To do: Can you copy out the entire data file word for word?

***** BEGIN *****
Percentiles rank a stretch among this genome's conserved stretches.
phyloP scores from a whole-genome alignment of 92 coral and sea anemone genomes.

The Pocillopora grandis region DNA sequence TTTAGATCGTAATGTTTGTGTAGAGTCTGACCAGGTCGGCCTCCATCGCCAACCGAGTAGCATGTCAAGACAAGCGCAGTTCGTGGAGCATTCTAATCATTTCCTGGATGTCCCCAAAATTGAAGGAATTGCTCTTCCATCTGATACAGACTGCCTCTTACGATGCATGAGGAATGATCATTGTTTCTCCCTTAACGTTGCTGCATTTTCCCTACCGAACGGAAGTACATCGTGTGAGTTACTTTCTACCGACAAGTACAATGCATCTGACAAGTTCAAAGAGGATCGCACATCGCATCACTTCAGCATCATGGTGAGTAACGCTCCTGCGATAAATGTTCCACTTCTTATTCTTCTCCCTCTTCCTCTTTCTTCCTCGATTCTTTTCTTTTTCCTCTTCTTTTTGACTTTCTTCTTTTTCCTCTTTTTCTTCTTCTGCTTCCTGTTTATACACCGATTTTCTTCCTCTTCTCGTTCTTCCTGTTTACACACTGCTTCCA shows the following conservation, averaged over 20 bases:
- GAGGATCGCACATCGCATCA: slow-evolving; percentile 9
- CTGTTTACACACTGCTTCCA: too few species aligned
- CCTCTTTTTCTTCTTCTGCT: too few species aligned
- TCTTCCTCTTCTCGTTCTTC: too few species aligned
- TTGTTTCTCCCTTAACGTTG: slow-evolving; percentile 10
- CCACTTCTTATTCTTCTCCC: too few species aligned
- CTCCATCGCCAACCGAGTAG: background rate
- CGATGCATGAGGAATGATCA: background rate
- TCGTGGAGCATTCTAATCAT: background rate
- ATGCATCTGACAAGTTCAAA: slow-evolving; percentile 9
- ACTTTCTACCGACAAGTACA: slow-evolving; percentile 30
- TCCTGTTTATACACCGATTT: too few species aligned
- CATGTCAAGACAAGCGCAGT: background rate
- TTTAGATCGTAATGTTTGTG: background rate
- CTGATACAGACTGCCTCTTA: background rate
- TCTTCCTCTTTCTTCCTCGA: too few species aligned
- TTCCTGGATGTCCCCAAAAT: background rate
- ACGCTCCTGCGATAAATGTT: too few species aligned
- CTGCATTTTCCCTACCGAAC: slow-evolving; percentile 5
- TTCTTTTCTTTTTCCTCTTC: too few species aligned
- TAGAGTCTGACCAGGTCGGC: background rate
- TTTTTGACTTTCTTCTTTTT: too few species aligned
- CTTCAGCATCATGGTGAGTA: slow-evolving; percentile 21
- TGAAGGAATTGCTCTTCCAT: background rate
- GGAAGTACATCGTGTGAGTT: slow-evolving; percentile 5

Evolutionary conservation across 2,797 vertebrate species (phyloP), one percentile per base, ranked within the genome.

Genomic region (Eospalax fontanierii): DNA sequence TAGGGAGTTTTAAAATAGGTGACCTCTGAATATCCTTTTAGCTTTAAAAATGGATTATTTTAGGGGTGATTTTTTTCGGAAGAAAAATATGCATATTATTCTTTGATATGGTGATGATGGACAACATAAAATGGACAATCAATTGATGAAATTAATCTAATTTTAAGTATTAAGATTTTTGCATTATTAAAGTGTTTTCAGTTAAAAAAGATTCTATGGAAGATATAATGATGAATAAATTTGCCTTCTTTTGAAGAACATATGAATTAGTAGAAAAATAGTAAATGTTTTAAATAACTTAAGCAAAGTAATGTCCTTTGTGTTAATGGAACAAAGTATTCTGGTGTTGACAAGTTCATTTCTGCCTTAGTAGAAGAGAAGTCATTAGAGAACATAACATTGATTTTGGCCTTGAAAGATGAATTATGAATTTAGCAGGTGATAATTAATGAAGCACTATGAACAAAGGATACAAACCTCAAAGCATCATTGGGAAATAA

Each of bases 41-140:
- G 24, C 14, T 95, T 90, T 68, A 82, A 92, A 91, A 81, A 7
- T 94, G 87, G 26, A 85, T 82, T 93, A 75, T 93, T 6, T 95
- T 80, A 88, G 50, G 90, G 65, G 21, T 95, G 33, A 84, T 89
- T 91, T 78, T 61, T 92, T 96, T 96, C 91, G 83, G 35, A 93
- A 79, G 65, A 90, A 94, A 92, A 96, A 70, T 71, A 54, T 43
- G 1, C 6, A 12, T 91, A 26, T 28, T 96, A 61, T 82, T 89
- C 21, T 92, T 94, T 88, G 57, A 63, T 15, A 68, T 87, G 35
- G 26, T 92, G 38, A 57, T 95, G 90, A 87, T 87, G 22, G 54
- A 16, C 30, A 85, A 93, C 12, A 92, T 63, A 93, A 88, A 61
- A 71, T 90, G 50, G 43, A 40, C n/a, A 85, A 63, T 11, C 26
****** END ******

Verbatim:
Percentiles rank a stretch among this genome's conserved stretches.
phyloP scores from a whole-genome alignment of 92 coral and sea anemone genomes.

The Pocillopora grandis region DNA sequence TTTAGATCGTAATGTTTGTGTAGAGTCTGACCAGGTCGGCCTCCATCGCCAACCGAGTAGCATGTCAAGACAAGCGCAGTTCGTGGAGCATTCTAATCATTTCCTGGATGTCCCCAAAATTGAAGGAATTGCTCTTCCATCTGATACAGACTGCCTCTTACGATGCATGAGGAATGATCATTGTTTCTCCCTTAACGTTGCTGCATTTTCCCTACCGAACGGAAGTACATCGTGTGAGTTACTTTCTACCGACAAGTACAATGCATCTGACAAGTTCAAAGAGGATCGCACATCGCATCACTTCAGCATCATGGTGAGTAACGCTCCTGCGATAAATGTTCCACTTCTTATTCTTCTCCCTCTTCCTCTTTCTTCCTCGATTCTTTTCTTTTTCCTCTTCTTTTTGACTTTCTTCTTTTTCCTCTTTTTCTTCTTCTGCTTCCTGTTTATACACCGATTTTCTTCCTCTTCTCGTTCTTCCTGTTTACACACTGCTTCCA shows the following conservation, averaged over 20 bases:
- GAGGATCGCACATCGCATCA: slow-evolving; percentile 9
- CTGTTTACACACTGCTTCCA: too few species aligned
- CCTCTTTTTCTTCTTCTGCT: too few species aligned
- TCTTCCTCTTCTCGTTCTTC: too few species aligned
- TTGTTTCTCCCTTAACGTTG: slow-evolving; percentile 10
- CCACTTCTTATTCTTCTCCC: too few species aligned
- CTCCATCGCCAACCGAGTAG: background rate
- CGATGCATGAGGAATGATCA: background rate
- TCGTGGAGCATTCTAATCAT: background rate
- ATGCATCTGACAAGTTCAAA: slow-evolving; percentile 9
- ACTTTCTACCGACAAGTACA: slow-evolving; percentile 30
- TCCTGTTTATACACCGATTT: too few species aligned
- CATGTCAAGACAAGCGCAGT: background rate
- TTTAGATCGTAATGTTTGTG: background rate
- CTGATACAGACTGCCTCTTA: background rate
- TCTTCCTCTTTCTTCCTCGA: too few species aligned
- TTCCTGGATGTCCCCAAAAT: background rate
- ACGCTCCTGCGATAAATGTT: too few species aligned
- CTGCATTTTCCCTACCGAAC: slow-evolving; percentile 5
- TTCTTTTCTTTTTCCTCTTC: too few species aligned
- TAGAGTCTGACCAGGTCGGC: background rate
- TTTTTGACTTTCTTCTTTTT: too few species aligned
- CTTCAGCATCATGGTGAGTA: slow-evolving; percentile 21
- TGAAGGAATTGCTCTTCCAT: background rate
- GGAAGTACATCGTGTGAGTT: slow-evolving; percentile 5

Evolutionary conservation across 2,797 vertebrate species (phyloP), one percentile per base, ranked within the genome.

Genomic region (Eospalax fontanierii): DNA sequence TAGGGAGTTTTAAAATAGGTGACCTCTGAATATCCTTTTAGCTTTAAAAATGGATTATTTTAGGGGTGATTTTTTTCGGAAGAAAAATATGCATATTATTCTTTGATATGGTGATGATGGACAACATAAAATGGACAATCAATTGATGAAATTAATCTAATTTTAAGTATTAAGATTTTTGCATTATTAAAGTGTTTTCAGTTAAAAAAGATTCTATGGAAGATATAATGATGAATAAATTTGCCTTCTTTTGAAGAACATATGAATTAGTAGAAAAATAGTAAATGTTTTAAATAACTTAAGCAAAGTAATGTCCTTTGTGTTAATGGAACAAAGTATTCTGGTGTTGACAAGTTCATTTCTGCCTTAGTAGAAGAGAAGTCATTAGAGAACATAACATTGATTTTGGCCTTGAAAGATGAATTATGAATTTAGCAGGTGATAATTAATGAAGCACTATGAACAAAGGATACAAACCTCAAAGCATCATTGGGAAATAA

Each of bases 41-140:
- G 24, C 14, T 95, T 90, T 68, A 82, A 92, A 91, A 81, A 7
- T 94, G 87, G 26, A 85, T 82, T 93, A 75, T 93, T 6, T 95
- T 80, A 88, G 50, G 90, G 65, G 21, T 95, G 33, A 84, T 89
- T 91, T 78, T 61, T 92, T 96, T 96, C 91, G 83, G 35, A 93
- A 79, G 65, A 90, A 94, A 92, A 96, A 70, T 71, A 54, T 43
- G 1, C 6, A 12, T 91, A 26, T 28, T 96, A 61, T 82, T 89
- C 21, T 92, T 94, T 88, G 57, A 63, T 15, A 68, T 87, G 35
- G 26, T 92, G 38, A 57, T 95, G 90, A 87, T 87, G 22, G 54
- A 16, C 30, A 85, A 93, C 12, A 92, T 63, A 93, A 88, A 61
- A 71, T 90, G 50, G 43, A 40, C n/a, A 85, A 63, T 11, C 26